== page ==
Miya Folick

Indie-pop singer/songwriter Miya Folick is all about creating a world where connection, empathy, and compassion are the norm. (And by the way, she also dropped a song called “God Is a Woman” well before Ariana Grande made her hit.) On “Stop Talking,” the lead single from her 2018 album Premonitions, Folick’s smart and catchy lyrics (“Stop talking about that boy”) become an up-tempo pop anthem with a message that’s also worth repeating. That Premonitions is made from real acoustic instruments (instead of samples) is indicative of the quality of her live show. Her set at the magical Woods Stage will be one for the books. (Sat Aug 3 at Woods Stage, 4:20-5:20 pm; Sun Aug 4 at Galaxy Barn, 1:40-2:40 pm) JENNI MOORE

Virginia Wing

Virginia Wing might be the most incongruous group at this year’s Pickathon. The Manchester duo’s entirely futuristic and unabashedly feminist approach to synth-pop stands as a stark contrast against both the backward-glancing Americana and the brutalist punk/metal/rock that makes up the bulk of the 2019 lineup. This is a group that, when frustrated with the hyper-masculine fans of their tour mates Hookworms, played in front of a projection that read “End Rape Culture,” sending the bros in the audience into spasms of anger. Their tightly intertwined art and politics is fully evident on their latest album, Ecstatic Arrow, on which frontwoman Alice Merida Richards sings of the pain women suffer and inflict on themselves, and the world’s indifference to their struggles. “Keep it together/Sisters with a broken heart,” she sings on the slowly twisting “A Sister.” “’Cause we are together/Every step and fatal path.” (Fri Aug 2 at Starlight Stage, 1:05-2 am; Sun Aug 4 at Lucky Barn, 4:20-5:20 pm) ROBERT HAM

Viagra Boys

The smart alecks in Viagra Boys specialize in a sleazy, sax-enhanced brand of post-punk that seems to have been crafted with only the grimiest basement shows in mind. On their debut LP Street Worms, the Stockholm band conjures the aural equivalent of a miasmic swelter, that special kind of midnight heat only packed and throbbing bodies can muster. It’s party music for mutants, and frontman Sebastian Murphy is a master ringleader in the tradition of Nick Cave—all feral rants and rough growls bent on repelling the society of squares living in the light. The band’s winking play with hypermasculinity (the band name, the gimmicky “Sports”) isn’t exactly subversive or clever or new, but Murphy has a knack for drilling down to the filthy facts of life that are this polite world’s true rulers: secret sex, worm-eaten corpses, shitty drugs, the creeps who always sit in the back. Viagra Boys know who we are, and they know what we crave. (Fri Aug 2 at Galaxy Barn, 1:20-2:20 am; Sat Aug 3 at Woods Stage, 6-7 pm) CHRIS STAMM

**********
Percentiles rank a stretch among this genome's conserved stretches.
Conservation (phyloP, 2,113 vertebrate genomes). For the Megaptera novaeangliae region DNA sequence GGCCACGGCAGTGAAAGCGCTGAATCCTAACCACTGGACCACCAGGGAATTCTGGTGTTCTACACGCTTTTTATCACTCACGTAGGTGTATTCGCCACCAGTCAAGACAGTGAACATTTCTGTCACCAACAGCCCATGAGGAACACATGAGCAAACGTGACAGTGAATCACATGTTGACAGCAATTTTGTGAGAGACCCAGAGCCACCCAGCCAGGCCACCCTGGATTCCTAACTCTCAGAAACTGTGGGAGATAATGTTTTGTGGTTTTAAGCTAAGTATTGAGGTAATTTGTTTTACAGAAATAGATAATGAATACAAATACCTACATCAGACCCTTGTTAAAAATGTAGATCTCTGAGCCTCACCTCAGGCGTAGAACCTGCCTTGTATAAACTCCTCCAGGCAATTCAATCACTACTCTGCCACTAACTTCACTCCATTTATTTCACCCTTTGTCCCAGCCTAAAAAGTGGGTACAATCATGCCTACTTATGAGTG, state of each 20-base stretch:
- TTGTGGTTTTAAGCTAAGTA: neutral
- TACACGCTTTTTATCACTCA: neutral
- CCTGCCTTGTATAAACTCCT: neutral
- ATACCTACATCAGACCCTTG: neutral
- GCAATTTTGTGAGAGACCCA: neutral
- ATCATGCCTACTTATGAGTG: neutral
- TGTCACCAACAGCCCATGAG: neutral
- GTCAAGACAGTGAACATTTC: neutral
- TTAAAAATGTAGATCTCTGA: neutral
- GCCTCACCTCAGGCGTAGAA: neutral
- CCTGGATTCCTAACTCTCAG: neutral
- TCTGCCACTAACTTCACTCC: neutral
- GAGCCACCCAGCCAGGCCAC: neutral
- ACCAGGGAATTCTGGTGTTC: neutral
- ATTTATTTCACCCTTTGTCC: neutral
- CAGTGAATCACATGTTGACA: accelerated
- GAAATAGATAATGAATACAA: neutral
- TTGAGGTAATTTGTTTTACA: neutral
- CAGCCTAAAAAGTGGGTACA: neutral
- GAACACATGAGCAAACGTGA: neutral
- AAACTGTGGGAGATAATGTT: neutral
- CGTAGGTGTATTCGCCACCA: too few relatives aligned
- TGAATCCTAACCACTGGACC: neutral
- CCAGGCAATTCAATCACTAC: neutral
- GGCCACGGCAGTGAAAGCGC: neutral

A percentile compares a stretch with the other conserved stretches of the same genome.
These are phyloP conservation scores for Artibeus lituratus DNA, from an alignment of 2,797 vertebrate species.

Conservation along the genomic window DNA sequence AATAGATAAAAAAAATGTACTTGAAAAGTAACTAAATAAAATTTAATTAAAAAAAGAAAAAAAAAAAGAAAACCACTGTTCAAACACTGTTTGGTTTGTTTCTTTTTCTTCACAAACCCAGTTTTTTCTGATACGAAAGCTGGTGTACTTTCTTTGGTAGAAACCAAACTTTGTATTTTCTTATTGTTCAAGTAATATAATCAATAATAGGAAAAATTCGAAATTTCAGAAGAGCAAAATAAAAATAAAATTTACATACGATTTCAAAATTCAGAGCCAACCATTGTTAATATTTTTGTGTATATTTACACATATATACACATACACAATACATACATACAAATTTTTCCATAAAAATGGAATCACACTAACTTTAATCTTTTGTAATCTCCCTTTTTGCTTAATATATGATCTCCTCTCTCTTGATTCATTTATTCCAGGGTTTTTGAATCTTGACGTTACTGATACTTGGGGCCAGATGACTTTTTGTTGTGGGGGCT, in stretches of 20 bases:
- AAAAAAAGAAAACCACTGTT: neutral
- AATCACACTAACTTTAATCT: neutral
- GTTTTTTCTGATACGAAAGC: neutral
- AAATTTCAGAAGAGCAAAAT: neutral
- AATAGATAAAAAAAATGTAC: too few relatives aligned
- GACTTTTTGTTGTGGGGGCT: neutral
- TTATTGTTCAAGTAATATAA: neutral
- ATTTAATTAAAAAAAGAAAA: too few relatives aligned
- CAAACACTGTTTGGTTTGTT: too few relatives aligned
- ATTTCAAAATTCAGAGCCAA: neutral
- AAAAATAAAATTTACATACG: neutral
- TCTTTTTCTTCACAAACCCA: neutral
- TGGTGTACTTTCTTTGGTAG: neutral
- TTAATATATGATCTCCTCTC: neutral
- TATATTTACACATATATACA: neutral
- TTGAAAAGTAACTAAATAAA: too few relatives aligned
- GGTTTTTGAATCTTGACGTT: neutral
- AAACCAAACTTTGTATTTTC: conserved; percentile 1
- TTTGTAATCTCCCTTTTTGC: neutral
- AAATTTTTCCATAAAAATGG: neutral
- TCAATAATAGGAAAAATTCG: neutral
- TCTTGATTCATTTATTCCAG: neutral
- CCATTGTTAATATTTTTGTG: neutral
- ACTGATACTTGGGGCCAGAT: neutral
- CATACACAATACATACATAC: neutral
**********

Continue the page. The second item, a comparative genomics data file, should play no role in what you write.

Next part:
Ora Cogan

If you’re searching for real magic in our mundane world, look no further than spooky Canadian folk singer Ora Cogan’s live shows. Not only is she adept at recreating the experimental and psychedelic elements of her records, but Cogan’s commanding stage presence holds her audience in a palpable power. After building her catalog for more than a decade, tracks like “Witch” from her 2017 project Crickets feel like Cogan finally stepping onto a mountaintop to do big magic. (Thurs Aug 1 at Treeline Stage, 4:50-5:50 pm; Fri Aug 2 at Lucky Barn, 7:40-8:40 pm) SUZETTE SMITH

Preservation Hall Jazz Band

The nearly 50-year-old Preservation Hall Jazz Band embodies the best part of New Orleans’ slightly sloshy French Quarter: the music. A cornerstone of the city’s traditional jazz scene, Preservation Hall’s upbeat, brassy tunes sound plucked from a Frenchmen Street second line procession. So It Is (2017), the septet’s second album containing all-original melodies, infuses the band’s historic jazz tunes with Afro-Cuban beats, adding to Preservation Hall’s magical ability to transform melodies into a layered history of New Orleans. This might be your only chance to see NOLA’s finest jazz band in the middle of a dusty Oregon farm. What are you waiting for? (Fri Aug 2 at Starlight Stage, 10:15-11:10 pm; Sat Aug 3 at Mt. Hood Stage, 5:30-6:30 pm) ALEX ZIELINSKI

Karma Rivera

While previous years have boasted acts like Mic Capes, the Last Artful, Dodgr, Myke Bogan, and Rasheed Jamal, Portland-based rapper Karma Rivera is basically the only full-blown hip-hop artist playing Pickathon 2019. Rivera is known for her rousing live shows, lovingly aggro stage presence, nasal-forward delivery, and of course, “Tacos y Tequila.” Having released her debut EP Don’t Sleep on This last year, the MC has been hard at work dropping music videos and singles like “Not Yours,” “Everybody’s Watchin’,” and “A Game.” For her Friday set at Lucky Barn, Rivera will be joined by guitarist/journalist Fabi Reyna of She Shreds magazine. (Fri at Lucky Barn, 1-2 pm; Sun at Galaxy Barn noon-1 pm) JENNI MOORE